Guide to Homeschooling in Idaho

When it comes to homeschooling in the United States, the rules and requirements vary from state to state. Some states require letters of intent, standardized test scores, and specific documentation, while others, like Idaho, have almost zero requirements. 

Depending on how familiar you are with home education (or education in general), this news can feel like a double-edged sword; lack of requirements allows for almost total freedom when it comes to choosing how and where you educate, but it also means there is no real starting block for beginning your homeschool journey. We’ve compiled a quick guide to getting started on homeschooling in Idaho that includes all necessary information, from what is actually required to examples of curriculum. 

Getting Started

There are really only two things required to homeschool in Idaho: 

  1. Teach the subjects commonly taught in Idaho public schools (language arts, math, science, social studies, etc.)
  2. Children between the ages of 7 and 16 must attend formal schooling or receive a comparable education at home – homeschoolers cannot graduate from a homeschool program before the age of 16 

There are no specific qualifications that parents or caregivers must possess in order to teach their child at home, nor do Idaho home education laws require parents to teach for a set amount of time per day or year, and they don’t have to worry about keeping attendance records either.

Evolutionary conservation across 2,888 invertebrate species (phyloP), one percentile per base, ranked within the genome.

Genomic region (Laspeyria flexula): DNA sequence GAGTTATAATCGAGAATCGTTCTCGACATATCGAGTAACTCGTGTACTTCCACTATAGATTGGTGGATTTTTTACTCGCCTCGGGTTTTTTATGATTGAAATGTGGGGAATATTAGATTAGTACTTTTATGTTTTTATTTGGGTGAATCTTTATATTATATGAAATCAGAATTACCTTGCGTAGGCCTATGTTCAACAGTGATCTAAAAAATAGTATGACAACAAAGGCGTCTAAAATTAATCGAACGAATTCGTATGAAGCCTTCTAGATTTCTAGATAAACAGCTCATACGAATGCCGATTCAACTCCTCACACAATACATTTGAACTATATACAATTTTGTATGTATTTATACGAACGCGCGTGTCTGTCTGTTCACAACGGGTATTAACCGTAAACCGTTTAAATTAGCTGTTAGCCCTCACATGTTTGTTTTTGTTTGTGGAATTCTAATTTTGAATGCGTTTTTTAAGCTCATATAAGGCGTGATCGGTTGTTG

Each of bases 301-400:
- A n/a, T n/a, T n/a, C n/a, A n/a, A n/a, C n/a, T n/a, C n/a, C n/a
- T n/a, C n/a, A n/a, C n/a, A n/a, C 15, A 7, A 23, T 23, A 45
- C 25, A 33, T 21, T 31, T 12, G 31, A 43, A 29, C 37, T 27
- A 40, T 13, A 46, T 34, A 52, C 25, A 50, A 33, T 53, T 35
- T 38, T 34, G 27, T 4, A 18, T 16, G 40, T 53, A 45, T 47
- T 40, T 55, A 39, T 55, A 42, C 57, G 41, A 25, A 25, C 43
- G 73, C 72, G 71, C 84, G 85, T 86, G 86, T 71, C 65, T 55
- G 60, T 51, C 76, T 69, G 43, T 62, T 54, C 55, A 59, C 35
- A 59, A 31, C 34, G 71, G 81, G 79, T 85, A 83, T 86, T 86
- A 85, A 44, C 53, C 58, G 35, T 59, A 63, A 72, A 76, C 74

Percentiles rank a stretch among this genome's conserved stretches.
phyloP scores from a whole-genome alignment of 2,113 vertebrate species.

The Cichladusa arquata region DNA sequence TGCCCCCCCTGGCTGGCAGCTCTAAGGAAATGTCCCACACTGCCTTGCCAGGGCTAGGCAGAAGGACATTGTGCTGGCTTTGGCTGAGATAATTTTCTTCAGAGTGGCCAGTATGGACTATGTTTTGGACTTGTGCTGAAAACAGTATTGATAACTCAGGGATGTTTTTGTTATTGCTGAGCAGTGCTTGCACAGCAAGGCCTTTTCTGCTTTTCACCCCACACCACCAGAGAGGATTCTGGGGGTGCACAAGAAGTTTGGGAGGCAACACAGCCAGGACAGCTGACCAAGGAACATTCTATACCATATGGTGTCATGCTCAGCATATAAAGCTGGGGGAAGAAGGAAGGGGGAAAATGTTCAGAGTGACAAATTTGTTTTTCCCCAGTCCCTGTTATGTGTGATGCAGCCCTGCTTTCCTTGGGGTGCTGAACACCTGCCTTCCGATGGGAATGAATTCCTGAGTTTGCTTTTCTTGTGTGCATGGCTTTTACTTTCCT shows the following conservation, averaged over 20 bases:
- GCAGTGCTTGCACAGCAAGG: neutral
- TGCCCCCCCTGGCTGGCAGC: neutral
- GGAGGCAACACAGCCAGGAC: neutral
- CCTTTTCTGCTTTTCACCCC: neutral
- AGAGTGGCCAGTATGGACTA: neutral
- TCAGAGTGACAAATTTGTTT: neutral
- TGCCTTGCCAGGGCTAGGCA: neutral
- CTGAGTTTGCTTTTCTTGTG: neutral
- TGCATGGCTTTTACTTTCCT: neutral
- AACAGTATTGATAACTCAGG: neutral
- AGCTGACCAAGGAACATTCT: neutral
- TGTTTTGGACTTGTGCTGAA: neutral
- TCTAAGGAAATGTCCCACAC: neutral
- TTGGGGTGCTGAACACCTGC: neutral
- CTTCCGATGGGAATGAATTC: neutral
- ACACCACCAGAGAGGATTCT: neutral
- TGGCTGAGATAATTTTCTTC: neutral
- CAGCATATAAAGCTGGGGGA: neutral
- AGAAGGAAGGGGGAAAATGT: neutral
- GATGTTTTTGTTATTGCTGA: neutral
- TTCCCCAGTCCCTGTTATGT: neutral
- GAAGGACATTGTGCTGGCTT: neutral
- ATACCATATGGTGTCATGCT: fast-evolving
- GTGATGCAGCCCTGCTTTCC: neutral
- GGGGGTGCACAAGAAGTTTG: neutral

Intent To Homeschool

In some states a letter of intent to homeschool is required, in Idaho it is only a requirement if your child has previously been enrolled in a school setting. This withdrawal can be done in person or in writing and oftentimes the school will have a withdrawal form available for families.

Record Keeping

While there are no specific laws regarding record keeping, doing so proves to be extremely beneficial in the future, especially for those interested in pursuing college, trade schools, or even when applying for a job. The state will not ask for this information to be provided, but it’s always a great idea to have them on hand, for any of the cases mentioned: 

  • Homeschool transcripts
  • Extracurricular activities
  • Samples of work (includes quizzes and tests)
  • Writing samples
  • List of materials: books, curriculum, supplies, projects, etc. 

Part of this record keeping should include both transcripts and diplomas, as Idaho does not have a state diploma. Parents should contact the school district in which they reside for more information on graduation requirements, qualifications, and the specific subjects being taught. It’s also suggested that students reach out to prospective colleges or universities, if applicable, to see what their application and acceptance requirements are.

Homeschooling in Idaho (With Dailies)

With some states, the list of requirements can feel overwhelming, whereas in other states like Idaho, the lack of requirements can feel both overwhelming and underwhelming. Luckily, programs like Dailies are here to help! We are your trusted, expert, educational success partner, meeting your family right where you are on your homeschool journey. Whether you are selecting one of our curriculum offerings or simply asking about homeschooling in general, our team is ready to support you in any way we can.

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